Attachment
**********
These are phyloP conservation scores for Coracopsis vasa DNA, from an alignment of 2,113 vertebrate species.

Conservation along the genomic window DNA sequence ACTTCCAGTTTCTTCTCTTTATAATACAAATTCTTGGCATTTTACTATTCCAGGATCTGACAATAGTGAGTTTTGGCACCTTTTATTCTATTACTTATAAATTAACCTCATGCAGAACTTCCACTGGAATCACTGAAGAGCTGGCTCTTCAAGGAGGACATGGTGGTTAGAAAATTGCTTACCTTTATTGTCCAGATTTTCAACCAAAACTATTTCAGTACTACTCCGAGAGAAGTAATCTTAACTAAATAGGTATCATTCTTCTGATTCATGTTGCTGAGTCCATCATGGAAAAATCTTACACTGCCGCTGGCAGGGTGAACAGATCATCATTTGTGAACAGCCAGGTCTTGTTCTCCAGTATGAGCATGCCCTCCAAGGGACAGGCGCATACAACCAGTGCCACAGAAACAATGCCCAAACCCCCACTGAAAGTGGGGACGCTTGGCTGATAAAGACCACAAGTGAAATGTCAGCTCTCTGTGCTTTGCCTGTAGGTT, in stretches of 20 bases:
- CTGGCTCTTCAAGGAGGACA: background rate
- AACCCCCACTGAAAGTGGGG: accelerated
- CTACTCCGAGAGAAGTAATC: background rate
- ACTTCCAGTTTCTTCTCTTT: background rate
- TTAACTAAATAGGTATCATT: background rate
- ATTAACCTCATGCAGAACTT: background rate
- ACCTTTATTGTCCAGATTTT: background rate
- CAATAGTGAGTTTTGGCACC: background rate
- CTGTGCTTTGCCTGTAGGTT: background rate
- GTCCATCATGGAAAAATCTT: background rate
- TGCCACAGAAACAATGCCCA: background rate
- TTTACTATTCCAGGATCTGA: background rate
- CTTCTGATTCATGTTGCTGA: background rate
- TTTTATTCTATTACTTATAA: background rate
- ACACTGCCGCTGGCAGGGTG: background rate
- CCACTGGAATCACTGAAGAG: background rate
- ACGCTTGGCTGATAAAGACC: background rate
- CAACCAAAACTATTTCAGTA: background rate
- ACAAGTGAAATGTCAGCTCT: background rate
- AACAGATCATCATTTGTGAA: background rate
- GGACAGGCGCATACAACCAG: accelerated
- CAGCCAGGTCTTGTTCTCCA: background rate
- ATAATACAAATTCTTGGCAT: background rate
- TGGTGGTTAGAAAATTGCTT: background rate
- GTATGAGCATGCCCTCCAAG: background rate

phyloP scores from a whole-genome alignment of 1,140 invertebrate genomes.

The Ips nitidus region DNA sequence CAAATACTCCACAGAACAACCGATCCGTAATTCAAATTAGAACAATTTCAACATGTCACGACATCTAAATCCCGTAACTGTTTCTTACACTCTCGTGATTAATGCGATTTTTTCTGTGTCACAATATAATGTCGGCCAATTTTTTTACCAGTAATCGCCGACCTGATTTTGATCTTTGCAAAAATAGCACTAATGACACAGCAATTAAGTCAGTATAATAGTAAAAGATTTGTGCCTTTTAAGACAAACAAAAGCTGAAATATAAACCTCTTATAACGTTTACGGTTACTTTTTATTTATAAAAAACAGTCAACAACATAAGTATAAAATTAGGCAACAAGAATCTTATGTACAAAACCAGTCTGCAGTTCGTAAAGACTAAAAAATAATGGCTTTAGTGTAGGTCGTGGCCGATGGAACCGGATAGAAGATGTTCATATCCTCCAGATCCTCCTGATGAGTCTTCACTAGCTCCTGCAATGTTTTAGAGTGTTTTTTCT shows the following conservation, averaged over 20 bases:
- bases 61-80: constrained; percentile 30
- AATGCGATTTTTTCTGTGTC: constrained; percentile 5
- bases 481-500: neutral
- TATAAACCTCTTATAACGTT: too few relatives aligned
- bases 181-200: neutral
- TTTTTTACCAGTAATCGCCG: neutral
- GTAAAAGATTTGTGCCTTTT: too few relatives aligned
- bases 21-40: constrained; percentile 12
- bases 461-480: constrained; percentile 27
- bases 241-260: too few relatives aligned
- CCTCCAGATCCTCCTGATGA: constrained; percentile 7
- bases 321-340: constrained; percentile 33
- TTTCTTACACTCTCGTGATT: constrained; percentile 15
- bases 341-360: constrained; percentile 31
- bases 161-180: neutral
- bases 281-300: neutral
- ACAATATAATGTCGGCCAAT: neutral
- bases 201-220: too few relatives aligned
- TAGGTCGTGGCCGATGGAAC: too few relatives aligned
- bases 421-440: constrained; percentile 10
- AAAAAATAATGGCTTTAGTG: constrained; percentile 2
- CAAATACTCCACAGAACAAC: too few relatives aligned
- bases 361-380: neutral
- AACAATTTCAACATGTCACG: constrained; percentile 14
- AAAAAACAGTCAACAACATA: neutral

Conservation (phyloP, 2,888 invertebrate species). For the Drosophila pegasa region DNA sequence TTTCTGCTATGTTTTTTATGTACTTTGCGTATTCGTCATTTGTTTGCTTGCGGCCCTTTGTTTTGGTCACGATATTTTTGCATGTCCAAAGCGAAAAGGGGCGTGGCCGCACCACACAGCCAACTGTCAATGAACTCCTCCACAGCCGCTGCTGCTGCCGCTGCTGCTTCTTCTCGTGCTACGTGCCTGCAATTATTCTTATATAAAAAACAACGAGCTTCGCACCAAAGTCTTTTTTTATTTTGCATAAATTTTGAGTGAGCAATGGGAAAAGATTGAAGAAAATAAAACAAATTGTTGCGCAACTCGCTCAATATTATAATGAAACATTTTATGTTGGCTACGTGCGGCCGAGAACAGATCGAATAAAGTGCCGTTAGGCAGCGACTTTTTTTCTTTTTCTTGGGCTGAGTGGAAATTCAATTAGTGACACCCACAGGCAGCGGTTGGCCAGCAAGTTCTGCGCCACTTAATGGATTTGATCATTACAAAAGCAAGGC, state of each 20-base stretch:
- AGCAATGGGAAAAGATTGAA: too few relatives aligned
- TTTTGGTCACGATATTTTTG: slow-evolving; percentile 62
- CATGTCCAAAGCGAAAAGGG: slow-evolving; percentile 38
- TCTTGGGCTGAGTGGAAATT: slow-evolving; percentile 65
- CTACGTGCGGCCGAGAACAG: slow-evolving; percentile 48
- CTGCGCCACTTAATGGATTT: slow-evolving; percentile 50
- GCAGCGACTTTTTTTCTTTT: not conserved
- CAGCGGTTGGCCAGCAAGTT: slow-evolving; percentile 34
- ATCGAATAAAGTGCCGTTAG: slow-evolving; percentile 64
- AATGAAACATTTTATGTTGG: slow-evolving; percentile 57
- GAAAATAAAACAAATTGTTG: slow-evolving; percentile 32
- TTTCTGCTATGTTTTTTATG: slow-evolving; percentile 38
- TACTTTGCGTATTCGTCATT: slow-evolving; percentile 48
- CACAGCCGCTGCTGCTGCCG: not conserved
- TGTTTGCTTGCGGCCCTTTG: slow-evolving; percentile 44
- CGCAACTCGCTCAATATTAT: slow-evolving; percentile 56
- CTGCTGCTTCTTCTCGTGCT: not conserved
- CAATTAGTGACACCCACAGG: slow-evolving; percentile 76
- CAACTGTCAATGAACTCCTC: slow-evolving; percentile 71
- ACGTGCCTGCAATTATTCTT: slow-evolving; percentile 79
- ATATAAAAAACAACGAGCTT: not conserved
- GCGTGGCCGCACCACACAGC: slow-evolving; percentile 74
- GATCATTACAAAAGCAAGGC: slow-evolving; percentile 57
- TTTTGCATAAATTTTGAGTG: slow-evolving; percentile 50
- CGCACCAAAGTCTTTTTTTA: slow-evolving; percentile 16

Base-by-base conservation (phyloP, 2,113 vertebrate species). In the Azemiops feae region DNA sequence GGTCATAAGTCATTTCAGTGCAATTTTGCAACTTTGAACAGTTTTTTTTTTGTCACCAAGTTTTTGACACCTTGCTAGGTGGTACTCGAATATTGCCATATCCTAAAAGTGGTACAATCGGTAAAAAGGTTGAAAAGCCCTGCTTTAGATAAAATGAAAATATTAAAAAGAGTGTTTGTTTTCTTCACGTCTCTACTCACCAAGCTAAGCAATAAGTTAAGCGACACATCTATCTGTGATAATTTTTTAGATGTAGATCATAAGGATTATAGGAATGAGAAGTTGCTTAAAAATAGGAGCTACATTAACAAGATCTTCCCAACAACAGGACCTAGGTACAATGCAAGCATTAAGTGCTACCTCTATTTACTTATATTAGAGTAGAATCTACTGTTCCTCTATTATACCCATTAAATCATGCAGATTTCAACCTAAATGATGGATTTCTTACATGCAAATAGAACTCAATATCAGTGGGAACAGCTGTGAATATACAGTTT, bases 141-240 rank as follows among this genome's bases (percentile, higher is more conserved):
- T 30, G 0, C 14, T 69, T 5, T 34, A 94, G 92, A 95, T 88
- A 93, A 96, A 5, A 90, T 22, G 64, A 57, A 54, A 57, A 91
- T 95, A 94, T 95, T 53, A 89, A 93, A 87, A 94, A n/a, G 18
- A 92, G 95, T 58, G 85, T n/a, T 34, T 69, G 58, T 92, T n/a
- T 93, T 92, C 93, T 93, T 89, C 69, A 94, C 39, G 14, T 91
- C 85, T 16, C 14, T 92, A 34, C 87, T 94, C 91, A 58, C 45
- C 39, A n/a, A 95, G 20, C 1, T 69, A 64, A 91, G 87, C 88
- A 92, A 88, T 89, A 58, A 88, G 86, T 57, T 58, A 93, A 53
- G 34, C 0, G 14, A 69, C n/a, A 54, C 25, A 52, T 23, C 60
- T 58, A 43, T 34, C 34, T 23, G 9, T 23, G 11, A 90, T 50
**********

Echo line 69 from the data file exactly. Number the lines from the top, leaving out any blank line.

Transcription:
- CACAGCCGCTGCTGCTGCCG: not conserved